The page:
Kesha vs. Dr. Luke: Should We Blindly Believe All Rape Accusations?

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No court is corrupted as easily as the Court of Public Opinion.

The current legal battle between singer Kesha and producer Lukasz "Dr. Luke" Gottwald represents an interesting conundrum, one that bears itself out via social media, and it once again shows why real courts are important.

Fans and feminists everywhere reacted with shock and anger when a New York judge ruled in favor of Dr. Luke in a lawsuit where Kesha sought to break her recording contract by getting an injunction, which would allow her to record music elsewhere despite owing Dr. Luke and Sony Records six more albums.

Kesha's desire to exit her contract is related to a previous suit from 2014 in which she accused Dr. Luke of abuse and cruelty, including drugging and raping her during the beginning of their collaboration 10 years prior. Much has been made about those accusations, including the notion that the allegations were fabricated as a way for Kesha's mother to take control of her career.

In fact, Kesha gave testimony in a 2011 deposition that she was never raped or drugged by Dr. Luke. One could argue that if she was ever going to successfully bring her alleged rapist to justice, that would have been the moment.

The problem is that for so long, women who have fallen victim to sexual violence have had no voice, and are often ignored when they find the strength to talk about what happened to them.

That being the case, women have, in the past, gone as far as lying under oath in order to protect themselves, which might seem a bit backwards. But in some cases, living in fear of losing everything is something that transcends a court deposition.

Conversely, knowing this, we have entered a stage where we now, in the social media public, arbitrarily accept any accusation of rape as being true, regardless as to whether or not we're privy to all the facts.

Welcome to the pendulum.

Situations like reporting rapes were handled and treated one way for so long in society that now, in order to prove that we're a more evolved society, we handle accusations of rape in another, equally harmful way. A sad reality is that in a social media society full of snap judgments, few on either side of any issue are all that interested in critical examination of the facts of a situation to guide their beliefs.

When someone claims they were raped, the instinct is to believe them without question, while at the same time savaging the accused rapist. It seems like the right thing to do, but the reality is, how do you really know they're guilty? Whether you like it or not, it matters.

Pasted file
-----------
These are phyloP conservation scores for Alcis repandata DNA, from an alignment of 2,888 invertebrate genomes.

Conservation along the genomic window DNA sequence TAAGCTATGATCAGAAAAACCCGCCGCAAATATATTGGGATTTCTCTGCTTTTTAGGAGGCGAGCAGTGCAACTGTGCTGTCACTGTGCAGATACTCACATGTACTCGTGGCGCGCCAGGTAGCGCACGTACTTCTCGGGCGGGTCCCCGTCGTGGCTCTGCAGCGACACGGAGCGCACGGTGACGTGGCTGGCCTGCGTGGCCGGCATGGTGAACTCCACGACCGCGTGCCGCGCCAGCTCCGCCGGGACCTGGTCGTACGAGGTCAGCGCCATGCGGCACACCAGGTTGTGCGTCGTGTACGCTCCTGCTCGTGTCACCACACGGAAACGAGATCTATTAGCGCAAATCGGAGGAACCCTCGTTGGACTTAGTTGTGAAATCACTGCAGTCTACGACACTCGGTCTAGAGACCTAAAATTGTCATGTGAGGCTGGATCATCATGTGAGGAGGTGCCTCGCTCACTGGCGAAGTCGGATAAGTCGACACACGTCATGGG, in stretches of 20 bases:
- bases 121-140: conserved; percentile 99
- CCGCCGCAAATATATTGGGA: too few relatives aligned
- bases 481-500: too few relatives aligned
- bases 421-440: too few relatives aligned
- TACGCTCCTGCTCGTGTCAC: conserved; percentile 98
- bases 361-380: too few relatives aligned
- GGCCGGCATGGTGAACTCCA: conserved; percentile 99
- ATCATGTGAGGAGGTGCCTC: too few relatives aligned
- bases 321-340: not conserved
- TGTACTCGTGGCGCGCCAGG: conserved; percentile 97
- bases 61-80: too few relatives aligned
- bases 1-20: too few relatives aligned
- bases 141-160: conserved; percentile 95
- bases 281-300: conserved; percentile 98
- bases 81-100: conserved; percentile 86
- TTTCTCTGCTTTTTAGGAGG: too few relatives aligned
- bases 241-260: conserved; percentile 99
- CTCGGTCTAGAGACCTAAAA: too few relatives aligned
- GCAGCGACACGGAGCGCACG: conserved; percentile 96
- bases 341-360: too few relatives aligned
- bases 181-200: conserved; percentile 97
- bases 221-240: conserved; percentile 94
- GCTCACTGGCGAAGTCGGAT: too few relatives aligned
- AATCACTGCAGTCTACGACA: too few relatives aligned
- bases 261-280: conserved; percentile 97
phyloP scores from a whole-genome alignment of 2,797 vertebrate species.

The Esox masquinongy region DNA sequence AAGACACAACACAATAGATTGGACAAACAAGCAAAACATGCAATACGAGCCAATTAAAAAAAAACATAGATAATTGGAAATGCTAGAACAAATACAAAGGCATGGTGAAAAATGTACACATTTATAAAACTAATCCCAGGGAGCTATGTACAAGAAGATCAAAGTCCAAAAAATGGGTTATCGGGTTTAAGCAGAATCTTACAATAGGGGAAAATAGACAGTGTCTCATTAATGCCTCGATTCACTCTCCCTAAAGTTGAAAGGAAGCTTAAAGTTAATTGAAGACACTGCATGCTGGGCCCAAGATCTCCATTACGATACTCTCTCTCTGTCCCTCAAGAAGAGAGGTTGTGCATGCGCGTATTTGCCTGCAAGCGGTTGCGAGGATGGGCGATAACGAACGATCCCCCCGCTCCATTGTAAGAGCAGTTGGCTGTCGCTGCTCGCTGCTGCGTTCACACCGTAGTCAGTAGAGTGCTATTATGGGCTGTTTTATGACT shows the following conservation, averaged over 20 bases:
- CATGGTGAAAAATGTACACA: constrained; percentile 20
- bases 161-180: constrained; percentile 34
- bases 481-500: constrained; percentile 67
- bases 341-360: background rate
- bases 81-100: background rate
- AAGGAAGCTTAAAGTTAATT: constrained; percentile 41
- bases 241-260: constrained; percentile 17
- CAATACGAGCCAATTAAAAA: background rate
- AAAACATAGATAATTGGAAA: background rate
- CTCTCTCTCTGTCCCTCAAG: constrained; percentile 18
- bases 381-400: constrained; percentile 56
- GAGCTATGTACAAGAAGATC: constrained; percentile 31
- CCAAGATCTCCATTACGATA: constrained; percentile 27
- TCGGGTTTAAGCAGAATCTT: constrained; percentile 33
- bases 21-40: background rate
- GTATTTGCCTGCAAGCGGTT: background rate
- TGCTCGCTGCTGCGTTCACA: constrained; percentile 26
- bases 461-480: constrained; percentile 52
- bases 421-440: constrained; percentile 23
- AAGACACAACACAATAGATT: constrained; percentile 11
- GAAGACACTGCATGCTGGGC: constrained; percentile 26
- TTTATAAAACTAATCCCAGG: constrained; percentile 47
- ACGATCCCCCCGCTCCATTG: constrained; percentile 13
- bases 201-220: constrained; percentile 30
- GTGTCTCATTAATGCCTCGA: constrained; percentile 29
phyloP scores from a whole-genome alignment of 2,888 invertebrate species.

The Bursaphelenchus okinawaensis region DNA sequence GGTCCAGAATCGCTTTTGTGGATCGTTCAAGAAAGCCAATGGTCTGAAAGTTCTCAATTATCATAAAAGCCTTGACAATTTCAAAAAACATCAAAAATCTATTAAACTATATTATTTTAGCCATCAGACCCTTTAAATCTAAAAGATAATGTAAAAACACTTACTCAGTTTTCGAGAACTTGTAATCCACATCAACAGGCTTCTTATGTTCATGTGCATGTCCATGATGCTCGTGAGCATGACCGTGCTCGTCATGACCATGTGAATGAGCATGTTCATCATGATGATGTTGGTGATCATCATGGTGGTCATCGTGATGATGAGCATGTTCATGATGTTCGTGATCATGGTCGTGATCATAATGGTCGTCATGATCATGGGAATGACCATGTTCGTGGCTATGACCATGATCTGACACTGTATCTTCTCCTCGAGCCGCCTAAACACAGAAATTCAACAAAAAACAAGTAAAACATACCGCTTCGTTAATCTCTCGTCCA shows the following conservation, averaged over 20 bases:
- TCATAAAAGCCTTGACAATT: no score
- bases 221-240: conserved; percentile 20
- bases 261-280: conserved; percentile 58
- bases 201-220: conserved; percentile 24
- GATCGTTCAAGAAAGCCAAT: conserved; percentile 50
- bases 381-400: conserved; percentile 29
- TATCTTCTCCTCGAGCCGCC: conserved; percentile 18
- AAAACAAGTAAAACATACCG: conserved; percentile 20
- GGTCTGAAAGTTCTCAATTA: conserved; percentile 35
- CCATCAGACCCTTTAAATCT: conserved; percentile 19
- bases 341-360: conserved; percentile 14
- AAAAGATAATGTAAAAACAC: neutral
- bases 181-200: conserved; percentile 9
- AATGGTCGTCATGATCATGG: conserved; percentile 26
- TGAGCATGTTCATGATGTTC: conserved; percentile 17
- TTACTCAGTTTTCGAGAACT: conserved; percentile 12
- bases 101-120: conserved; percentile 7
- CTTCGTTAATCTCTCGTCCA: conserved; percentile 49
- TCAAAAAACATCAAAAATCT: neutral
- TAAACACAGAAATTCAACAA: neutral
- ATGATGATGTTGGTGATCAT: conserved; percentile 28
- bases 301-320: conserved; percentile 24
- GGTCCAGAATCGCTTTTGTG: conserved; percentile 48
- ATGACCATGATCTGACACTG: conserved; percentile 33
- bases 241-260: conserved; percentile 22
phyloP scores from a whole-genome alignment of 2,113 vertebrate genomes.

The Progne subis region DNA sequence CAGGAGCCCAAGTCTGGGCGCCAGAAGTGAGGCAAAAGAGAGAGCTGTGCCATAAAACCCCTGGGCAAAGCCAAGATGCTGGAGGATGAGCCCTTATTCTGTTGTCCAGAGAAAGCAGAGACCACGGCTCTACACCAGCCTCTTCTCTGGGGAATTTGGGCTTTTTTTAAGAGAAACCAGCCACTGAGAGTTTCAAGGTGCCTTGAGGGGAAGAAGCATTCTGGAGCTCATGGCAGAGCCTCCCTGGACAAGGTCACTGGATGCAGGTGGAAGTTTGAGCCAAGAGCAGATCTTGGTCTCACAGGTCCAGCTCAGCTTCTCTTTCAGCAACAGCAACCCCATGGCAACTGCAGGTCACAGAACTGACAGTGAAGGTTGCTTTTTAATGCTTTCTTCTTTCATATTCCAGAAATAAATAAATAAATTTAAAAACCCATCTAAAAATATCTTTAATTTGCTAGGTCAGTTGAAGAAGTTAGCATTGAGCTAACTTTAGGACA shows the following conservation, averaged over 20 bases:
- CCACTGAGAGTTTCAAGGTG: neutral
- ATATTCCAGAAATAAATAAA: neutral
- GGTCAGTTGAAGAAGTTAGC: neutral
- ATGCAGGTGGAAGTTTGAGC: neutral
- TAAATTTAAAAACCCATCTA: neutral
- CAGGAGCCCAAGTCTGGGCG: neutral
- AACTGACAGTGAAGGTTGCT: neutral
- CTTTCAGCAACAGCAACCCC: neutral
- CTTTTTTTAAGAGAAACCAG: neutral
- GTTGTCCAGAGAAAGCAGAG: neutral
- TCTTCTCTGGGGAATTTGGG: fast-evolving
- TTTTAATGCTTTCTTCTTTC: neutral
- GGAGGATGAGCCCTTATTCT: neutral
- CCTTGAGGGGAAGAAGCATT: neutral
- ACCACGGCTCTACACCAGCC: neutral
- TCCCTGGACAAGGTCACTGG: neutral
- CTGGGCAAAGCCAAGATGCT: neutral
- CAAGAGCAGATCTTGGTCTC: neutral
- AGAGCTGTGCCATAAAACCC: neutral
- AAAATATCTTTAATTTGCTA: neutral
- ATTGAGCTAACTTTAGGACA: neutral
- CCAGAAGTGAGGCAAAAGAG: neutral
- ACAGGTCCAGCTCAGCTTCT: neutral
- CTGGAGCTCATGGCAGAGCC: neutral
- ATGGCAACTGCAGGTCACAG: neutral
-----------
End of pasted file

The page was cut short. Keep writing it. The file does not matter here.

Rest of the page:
I, no more than you, know what happened between Kesha and Dr. Luke to say without a shadow of a doubt that he's guilty or she's lying. We don't know. 

And thing is, it's not enough to say that you don't need to know. It's not enough to say that you have to believe the victim, even if you aren't 100 percent sure there's an actual victim.

You cannot avenge the scores of women who were silenced and ignored throughout time by letting even one innocent person fall victim to the pendulum. You cannot make a victim out of someone you've decided you don't like in order to help a victim you do like.

I don't know if Dr. Luke raped Kesha. By saying that, I'm not a rape apologist. I'm not trying to protect Dr. Luke, a man that I don't know personally, nor am I trying to impugn Kesha, a woman I also don't know. If Dr. Luke did indeed rape or abuse Kesha in any way, he should've faced the full weight of the law, something that Kesha herself refused to levy when given the perfect opportunity to do so.

That said, if no rape or abuse occurred, then everyone who uses "free Kesha" as a rallying cry has been used as a pawn in a contract dispute - and that should bother the hell out of you.

More importantly, you should be concerned that in an age where public opinion can crush pretty much anyone not named Donald J. Trump, that your sympathies would be used to further someone's greed.

Often, when passing judgment on a situation, we use our own experiences as testimony, and that too is wrong. Sometimes we get too wrapped up in things that have nothing to do with us while trying to lump it into an overall situation.

The legal battle between Kesha and Dr. Luke isn't the hill that any of us on the outside looking in should die on. This isn't about you or your pain or what happened in your own life that was triggered by the very thought that maybe Kesha was raped  because you don't know.

This is about money, and you should stop being so willing to be a pawn on social media. You deserve better, and so do the women who still have to remain silent about their pain.


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